That could mean:
- Accurately estimating shipping volumes. Many carriers price their services on shipping volumes. If you expect a surge in orders, prewarn your carrier so they can prepare.
- Being proactive with communication. Hold regular meetings with your carriers and ask if there’s anything you can do to make things easier on their end—like dropping off orders earlier in the day.
- Letting them know when things are going well. Those praises go a long way in building relationships.
4. Use data to drive decisions
Automation is the biggest fulfillment priority for a third of businesses. And for good reason: McKinsey reports that early adopters of artificial intelligence-enabled supply chain management can improve logistics costs by 15%, inventory levels by 35%, and service levels by 65%, compared with slower-moving competitors.
Take it from Shaunak Amin, co-founder and CEO of SnackMagic, who figured out which inventory moves more slowly than others: “Because we took the time to do so, we can now better identify our inventory turnover rate, improve our demand forecasting, and refine our safety-stock quantities using this information.”
According to Shaunak, “A top-off strategy works best for our busy warehouse. Our receiving team checks in newly arrived inventory at the beginning of their shift so that we have a clearer picture of what items are available to restock.
“But because there is a great deal of activity in the warehouse with people filling and packaging orders, the receivers wait to replenish inventory levels at the end of their shift. By topping off inventory at specific points in the day, we can maintain higher inventory levels for the order pickers.”
“Our clients count on us to fulfill their product subscriptions, which we can only do with an efficient, integrated order fulfillment system.” says Ankur Goyal, Head of Growth at Coterie.
5. Automate where you can
Human error can wreak havoc with any part of the fulfillment process. From misreading a packing slip to prioritizing the wrong orders, customer experiences are at risk when order fulfillment accuracy is low.
“Far too many times have I seen smaller businesses manually sending over an order list each day, which not only increases the risk of getting something wrong, but also requires so much more time and manpower,” says Elliott Davidson, ecommerce consultant at Parcel Master.
“The best solution is to leverage ecommerce automation through integrations, so the data is automatically sent to your fulfillment provider without you having to touch it.”
Smart ways to automate your order fulfillment process include:
- Using fulfillment software to route orders to the fulfillment center closest to your customer
- Using bar code scanners to find the location of inventory to be picked from a busy warehouse
- Sending an order tracking link to your customer so they can stay informed of its location and estimated delivery time
As Wildcraft’s Laura Whitaker summarizes, “Fulfillment takes a lot of time and it’s expensive to get wrong. Between replacement products, extra shipping labels, and wasted time, the costs can really add up.”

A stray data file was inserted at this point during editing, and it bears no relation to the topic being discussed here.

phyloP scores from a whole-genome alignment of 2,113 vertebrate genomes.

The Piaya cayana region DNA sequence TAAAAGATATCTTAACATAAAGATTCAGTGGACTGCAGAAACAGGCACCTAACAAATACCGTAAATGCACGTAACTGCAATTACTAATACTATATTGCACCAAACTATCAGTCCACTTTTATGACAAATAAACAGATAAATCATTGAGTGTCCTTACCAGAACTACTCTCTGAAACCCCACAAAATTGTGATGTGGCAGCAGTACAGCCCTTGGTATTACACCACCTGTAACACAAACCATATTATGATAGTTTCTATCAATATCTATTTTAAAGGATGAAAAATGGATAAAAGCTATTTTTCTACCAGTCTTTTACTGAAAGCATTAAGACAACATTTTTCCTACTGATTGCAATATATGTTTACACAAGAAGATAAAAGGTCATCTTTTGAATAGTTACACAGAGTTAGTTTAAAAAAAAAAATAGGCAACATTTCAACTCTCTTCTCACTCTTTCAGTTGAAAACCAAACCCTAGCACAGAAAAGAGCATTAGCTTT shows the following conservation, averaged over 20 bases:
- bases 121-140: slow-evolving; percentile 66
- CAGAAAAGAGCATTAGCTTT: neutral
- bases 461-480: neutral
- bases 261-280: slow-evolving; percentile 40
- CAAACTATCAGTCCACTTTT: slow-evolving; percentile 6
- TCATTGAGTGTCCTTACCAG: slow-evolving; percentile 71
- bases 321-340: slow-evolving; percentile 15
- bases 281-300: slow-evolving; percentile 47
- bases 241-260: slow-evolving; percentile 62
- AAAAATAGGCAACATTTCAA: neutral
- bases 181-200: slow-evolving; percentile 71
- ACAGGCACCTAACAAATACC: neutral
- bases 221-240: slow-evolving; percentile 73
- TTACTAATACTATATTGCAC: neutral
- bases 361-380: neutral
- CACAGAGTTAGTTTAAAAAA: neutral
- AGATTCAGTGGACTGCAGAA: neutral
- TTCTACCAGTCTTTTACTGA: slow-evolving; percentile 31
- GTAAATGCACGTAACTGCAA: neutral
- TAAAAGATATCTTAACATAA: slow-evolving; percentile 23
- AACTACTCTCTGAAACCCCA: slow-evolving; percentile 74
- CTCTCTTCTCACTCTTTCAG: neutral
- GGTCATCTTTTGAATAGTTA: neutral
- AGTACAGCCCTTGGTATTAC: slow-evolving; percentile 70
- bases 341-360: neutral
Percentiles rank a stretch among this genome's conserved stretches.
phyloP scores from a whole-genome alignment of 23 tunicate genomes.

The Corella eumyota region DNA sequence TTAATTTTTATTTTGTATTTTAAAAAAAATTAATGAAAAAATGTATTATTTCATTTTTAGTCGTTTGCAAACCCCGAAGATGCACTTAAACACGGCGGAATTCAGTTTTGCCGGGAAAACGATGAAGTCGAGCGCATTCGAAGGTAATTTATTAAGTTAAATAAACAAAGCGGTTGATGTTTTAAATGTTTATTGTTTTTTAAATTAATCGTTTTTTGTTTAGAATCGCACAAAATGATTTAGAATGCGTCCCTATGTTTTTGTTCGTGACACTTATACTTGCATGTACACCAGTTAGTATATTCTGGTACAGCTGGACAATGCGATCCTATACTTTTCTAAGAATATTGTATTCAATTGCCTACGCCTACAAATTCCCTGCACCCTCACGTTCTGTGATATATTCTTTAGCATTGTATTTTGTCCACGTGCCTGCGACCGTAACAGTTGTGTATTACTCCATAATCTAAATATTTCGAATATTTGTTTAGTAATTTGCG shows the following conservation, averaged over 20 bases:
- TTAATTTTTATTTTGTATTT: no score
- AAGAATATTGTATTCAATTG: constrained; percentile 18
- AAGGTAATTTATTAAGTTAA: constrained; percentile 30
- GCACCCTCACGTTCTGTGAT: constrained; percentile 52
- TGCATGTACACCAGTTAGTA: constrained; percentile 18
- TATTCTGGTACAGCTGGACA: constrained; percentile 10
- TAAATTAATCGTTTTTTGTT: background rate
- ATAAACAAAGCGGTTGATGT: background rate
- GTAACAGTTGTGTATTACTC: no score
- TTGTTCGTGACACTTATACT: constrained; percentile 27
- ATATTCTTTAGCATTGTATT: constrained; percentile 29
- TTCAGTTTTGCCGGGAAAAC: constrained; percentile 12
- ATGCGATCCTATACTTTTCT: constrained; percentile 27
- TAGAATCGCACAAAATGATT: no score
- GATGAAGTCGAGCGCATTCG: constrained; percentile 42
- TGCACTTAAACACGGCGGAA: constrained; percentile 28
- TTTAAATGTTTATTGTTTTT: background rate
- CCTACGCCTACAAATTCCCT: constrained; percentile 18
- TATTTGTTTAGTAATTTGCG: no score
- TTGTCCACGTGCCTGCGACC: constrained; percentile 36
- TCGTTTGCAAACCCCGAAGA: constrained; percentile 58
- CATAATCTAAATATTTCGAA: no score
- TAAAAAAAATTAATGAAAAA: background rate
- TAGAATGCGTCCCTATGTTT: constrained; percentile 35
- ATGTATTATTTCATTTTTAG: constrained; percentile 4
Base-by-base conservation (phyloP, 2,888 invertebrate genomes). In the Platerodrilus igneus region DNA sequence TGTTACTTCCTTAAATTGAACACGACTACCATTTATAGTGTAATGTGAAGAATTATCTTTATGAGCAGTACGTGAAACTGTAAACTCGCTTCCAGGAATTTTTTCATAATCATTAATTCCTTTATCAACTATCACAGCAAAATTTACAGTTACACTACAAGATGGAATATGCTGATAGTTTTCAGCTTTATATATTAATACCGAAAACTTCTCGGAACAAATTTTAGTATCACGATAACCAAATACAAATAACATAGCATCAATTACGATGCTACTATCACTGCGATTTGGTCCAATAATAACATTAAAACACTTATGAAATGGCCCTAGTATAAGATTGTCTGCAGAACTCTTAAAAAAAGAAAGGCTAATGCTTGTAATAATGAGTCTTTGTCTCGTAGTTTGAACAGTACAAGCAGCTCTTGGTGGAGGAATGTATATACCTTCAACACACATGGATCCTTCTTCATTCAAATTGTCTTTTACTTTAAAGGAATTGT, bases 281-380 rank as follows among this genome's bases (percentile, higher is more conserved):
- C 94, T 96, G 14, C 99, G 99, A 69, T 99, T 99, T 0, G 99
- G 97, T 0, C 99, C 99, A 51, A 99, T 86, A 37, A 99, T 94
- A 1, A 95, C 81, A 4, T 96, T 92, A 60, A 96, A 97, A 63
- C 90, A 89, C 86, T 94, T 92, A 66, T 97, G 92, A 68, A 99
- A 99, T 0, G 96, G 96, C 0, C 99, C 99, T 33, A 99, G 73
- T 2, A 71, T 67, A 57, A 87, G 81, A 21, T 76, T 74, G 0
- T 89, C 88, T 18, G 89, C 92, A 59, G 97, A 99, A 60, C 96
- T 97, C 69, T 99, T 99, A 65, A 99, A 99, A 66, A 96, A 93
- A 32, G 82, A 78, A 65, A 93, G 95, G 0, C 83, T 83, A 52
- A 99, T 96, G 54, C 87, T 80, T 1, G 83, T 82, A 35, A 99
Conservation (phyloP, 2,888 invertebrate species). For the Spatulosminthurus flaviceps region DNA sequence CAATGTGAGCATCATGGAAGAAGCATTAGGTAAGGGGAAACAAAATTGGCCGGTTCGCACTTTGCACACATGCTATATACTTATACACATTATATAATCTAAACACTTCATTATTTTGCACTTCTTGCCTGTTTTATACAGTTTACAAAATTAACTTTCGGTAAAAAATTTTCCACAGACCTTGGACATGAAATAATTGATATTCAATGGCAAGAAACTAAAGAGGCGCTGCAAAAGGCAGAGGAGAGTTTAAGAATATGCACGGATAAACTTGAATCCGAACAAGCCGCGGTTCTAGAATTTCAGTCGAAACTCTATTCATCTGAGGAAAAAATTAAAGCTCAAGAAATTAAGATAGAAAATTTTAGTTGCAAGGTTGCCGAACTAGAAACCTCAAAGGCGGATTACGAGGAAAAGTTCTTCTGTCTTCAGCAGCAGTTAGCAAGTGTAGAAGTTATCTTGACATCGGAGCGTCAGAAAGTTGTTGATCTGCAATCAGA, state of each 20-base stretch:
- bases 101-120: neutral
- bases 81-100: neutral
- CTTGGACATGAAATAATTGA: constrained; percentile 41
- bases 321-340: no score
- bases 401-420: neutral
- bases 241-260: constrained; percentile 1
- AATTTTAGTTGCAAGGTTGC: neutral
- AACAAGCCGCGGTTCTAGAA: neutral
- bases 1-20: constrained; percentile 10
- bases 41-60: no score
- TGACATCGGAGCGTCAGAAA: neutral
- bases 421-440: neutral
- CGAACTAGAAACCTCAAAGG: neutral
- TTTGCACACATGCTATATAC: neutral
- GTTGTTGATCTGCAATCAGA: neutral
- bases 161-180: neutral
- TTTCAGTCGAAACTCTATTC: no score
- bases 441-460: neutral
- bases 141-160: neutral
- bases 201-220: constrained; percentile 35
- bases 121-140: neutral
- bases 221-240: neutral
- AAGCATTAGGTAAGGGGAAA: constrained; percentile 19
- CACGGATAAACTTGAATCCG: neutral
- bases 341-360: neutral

6. Be transparent with customers
Unfortunately, things still go wrong in the order fulfillment process—not all of them will be inside of your control. That doesn’t mean you can pass up responsibility altogether.
According to our survey, 45% of shoppers are actively looking to shop from businesses that clearly show anticipated delivery times. But 69.7% of customers would be less likely to shop with a retailer if their packages are delayed without a heads up.
It’s why almost half of brands are investing in not just their delivery practices, but transparency with their delivery promises.
Let’s put that into practice and say you’ve promised two-day delivery to US shoppers, but a delay in receiving inventory impacts your order fulfillment process. You’ll fall short on customer expectations by delivering in four days instead of two.
Minimize the impact on customer satisfaction by informing the customer of the delay as soon as you realize it, apologizing for the delay, and giving a short explanation on why their parcel will be late.
Take it from Fussy, a retailer that saw a huge increase in sales after an appearance on British reality show Dragons’ Den. Just a few days after ordering, I received this email to let me know that my shipment was late due to delays at the warehouse:
Bonus tip: The Shop App keeps shoppers updated on their package’s stage in the order fulfillment process. You’ll provide customers with the information they need, and minimize customer service reps being asked, “Where is my order?
How to determine your ecommerce order fulfillment strategy
Before we look into the different fulfillment solutions you can use for your ecommerce business, make sure you’re choosing the right strategy by doing these three things:
Size your sales
How many products you sell will dictate if you should keep fulfillment in house or outsource.
Look at each sales channel and the order volumes across each. Order accuracy will begin to slip if you’re rushing through more orders than you can sensibly handle internally.
“We process several hundred orders a day, offering same-day dispatch if ordered before 3 p.m.,” says James Brands, Director at LimaLima. “A solid order fulfillment process means we are able to meet this promise and also ensures our customers receive the correct item they have ordered.”
Know your strengths
If fulfillment and logistic skills are not something your company has in house, it’s probably best to outsource the fulfillment process so you can focus on the sales or production part—or both.